What to do when seas are stormy

You can’t be the Captain of your own ship without expecting stormy seas somewhere along the voyage. When calm waters have given way to waves of uncertainty, whether due to seemingly impossible deadlines, a worryingly quiet diary or those pangs of self-doubt, it’s easy to find yourself floundering in the seas of self-employment. When testing times leave you feeling all at sea with working for yourself, let these three tips be the life buoys that keep your head above water.


While the positives of self-employment speak for themselves, working for yourself isn’t all plain sailing. Sometimes seas are stormy but they’re easier to weather if you are expecting them. Stressful periods are an inevitability when you take the plunge into working for yourself, whether they come in the form of too much or too little work, to a project that has you questioning your confidence or a client who keeps you awake at night with all but impossible demands. Accept ups and downs are coming from the very beginning and you’ll be far better prepared to surf the waves when stormy seas do hit.


We hate to repeat the words of our Year 11 geography teacher but the motto ‘fail to prepare, prepare to fail’ doesn’t just apply to your GCSE mock exams. Once you’ve accepted that stormy seas inevitably lay ahead, it’s time to put a contingency plan in place for when they hit. You’re the Captain of your own ship now and that comes with the responsibility of keeping things afloat when situations are less than ideal. When business is thriving, set aside a little extra cash to compensate for those tumbleweed times. Make sure any necessary public liability insurances are in place to have your back in case of a client complaint. Lastly, get friendly with people offering similar services to you. There’s no better feeling than somebody who just gets the little foibles of working in your industry, plus you’ll have someone trusted to pass projects onto when your diary is bursting at the seams but you don’t want to turn away a client.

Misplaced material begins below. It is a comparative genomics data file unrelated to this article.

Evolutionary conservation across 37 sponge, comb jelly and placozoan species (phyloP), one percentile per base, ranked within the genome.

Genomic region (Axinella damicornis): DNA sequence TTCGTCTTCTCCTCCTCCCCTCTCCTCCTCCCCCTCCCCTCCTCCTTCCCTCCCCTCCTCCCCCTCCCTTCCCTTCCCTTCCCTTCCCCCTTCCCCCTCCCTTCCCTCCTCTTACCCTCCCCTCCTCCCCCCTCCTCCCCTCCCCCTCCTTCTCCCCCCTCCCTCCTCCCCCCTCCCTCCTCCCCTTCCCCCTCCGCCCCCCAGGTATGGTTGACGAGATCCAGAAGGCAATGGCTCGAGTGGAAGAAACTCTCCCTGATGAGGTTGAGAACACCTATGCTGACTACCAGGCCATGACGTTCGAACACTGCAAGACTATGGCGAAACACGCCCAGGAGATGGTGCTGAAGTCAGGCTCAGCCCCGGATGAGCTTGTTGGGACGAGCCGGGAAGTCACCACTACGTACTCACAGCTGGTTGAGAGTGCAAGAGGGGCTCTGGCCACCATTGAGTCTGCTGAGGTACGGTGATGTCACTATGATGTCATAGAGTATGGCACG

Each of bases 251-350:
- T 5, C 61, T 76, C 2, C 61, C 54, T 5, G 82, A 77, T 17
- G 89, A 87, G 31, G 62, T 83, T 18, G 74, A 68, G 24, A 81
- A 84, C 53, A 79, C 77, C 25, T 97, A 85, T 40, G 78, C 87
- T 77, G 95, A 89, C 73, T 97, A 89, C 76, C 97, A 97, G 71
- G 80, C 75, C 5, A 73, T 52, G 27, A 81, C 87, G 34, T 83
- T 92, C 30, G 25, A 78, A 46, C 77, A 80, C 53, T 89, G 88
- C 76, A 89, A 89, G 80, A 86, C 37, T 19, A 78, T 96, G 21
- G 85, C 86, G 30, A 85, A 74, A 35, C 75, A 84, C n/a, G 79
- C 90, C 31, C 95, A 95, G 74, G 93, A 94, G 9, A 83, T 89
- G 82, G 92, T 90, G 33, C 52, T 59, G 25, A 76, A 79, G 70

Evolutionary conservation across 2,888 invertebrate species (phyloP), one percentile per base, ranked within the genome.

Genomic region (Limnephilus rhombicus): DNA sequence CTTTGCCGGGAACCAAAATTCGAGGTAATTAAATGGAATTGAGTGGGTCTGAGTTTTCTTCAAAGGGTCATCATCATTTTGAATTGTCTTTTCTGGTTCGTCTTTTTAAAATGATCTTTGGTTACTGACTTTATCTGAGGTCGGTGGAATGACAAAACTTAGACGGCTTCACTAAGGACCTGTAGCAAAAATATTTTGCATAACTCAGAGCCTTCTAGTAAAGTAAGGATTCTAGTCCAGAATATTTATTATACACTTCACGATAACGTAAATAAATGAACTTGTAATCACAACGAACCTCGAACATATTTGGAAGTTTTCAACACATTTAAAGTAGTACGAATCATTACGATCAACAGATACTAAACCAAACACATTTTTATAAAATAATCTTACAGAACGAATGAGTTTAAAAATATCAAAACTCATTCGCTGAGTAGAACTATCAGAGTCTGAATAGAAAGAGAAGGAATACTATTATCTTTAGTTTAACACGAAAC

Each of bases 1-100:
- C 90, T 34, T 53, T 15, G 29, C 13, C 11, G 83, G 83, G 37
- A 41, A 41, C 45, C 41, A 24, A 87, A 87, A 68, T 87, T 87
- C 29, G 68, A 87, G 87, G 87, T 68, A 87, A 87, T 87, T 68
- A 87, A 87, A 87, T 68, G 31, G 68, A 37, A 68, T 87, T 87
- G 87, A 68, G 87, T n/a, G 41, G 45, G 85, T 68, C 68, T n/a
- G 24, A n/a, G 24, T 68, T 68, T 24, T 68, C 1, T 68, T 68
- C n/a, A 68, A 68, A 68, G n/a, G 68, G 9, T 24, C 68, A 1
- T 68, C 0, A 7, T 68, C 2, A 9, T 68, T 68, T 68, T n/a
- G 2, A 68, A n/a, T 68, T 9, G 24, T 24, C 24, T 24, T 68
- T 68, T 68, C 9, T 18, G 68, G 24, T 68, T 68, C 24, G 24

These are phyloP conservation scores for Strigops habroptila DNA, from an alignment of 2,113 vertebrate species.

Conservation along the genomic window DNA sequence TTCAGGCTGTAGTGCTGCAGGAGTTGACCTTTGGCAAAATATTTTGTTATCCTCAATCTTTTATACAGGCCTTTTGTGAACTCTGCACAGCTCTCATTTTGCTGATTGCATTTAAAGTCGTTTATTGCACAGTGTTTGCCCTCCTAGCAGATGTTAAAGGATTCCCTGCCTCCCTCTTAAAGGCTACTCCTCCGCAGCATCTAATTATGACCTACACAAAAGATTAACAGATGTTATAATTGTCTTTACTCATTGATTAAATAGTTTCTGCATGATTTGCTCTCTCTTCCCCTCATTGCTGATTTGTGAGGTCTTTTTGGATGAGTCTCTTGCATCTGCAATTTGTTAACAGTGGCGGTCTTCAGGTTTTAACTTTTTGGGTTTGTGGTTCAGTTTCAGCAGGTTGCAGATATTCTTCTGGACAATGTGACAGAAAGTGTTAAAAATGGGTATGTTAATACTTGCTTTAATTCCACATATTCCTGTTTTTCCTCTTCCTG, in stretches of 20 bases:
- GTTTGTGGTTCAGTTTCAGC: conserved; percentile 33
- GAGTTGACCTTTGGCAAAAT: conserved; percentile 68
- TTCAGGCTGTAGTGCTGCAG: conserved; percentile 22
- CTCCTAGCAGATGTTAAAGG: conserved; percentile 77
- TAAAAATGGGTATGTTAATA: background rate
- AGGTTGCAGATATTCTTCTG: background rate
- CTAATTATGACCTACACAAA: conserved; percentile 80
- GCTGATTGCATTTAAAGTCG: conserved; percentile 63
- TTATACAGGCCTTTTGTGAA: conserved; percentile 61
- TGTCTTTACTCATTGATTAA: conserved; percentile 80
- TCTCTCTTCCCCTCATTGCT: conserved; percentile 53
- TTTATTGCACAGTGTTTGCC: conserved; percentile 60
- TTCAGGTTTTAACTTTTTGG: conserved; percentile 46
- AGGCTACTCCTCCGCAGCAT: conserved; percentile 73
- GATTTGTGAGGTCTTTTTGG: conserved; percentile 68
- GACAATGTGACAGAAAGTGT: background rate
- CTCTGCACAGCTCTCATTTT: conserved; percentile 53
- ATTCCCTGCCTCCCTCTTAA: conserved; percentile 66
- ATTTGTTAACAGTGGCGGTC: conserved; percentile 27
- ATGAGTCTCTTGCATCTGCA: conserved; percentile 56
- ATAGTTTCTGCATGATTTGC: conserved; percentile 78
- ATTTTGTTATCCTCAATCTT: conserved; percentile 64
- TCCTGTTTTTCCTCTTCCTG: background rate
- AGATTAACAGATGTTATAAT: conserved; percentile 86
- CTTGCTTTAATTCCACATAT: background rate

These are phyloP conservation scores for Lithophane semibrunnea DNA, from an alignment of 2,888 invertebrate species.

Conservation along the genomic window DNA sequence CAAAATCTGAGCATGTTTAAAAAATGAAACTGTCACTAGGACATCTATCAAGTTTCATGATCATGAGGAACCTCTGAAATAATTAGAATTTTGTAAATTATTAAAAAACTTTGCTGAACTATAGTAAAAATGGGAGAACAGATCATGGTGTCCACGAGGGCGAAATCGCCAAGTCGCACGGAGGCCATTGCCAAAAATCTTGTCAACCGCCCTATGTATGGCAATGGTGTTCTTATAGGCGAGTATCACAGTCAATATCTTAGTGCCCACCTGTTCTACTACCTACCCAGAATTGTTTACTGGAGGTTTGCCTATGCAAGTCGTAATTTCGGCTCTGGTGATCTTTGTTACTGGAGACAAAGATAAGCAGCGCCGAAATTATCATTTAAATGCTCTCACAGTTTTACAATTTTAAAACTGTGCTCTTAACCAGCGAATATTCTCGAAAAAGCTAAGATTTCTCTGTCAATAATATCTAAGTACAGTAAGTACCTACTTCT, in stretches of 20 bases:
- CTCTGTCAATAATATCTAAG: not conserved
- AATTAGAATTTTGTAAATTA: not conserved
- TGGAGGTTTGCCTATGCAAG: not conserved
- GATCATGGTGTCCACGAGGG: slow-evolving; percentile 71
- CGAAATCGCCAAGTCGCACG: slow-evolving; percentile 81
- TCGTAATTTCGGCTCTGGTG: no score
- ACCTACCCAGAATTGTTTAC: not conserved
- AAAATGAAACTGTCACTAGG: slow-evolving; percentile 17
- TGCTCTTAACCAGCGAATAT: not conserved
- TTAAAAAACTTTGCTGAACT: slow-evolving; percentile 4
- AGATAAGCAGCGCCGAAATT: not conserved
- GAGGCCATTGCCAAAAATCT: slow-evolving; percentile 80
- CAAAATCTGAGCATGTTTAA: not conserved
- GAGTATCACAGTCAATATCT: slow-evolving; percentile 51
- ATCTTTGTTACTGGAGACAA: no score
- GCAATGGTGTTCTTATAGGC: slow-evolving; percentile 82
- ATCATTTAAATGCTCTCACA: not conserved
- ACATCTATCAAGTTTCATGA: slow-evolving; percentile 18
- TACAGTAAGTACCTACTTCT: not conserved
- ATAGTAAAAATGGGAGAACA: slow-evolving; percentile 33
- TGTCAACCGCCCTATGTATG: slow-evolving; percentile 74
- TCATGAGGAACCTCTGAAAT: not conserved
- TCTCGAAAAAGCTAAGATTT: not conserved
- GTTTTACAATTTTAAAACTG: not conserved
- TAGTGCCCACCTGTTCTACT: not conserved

No good Captain would be without his first mate. Now, we’re not talking about your real mates; nobody wants to hear you drone on about work worries when you’re down the pub on a Saturday night any more than you want to talk about them. Instead, your first mate should be impartial, a calming influence during tough times and a voice of reason when you’re ready to throw in the towel. Enrolling a life coach or mentor can clear the mental fog that has a tendency to descend when you’re juggling the many balls of self-employment, helping you keep your head above water and keep swimming in the right direction.

Still feel like you’re floundering? Cruise through stormy seas with the help of Helm. From business and life coaching to freelance support and business startup advice, we’ve got everything you need to ride the waves of working for yourself.

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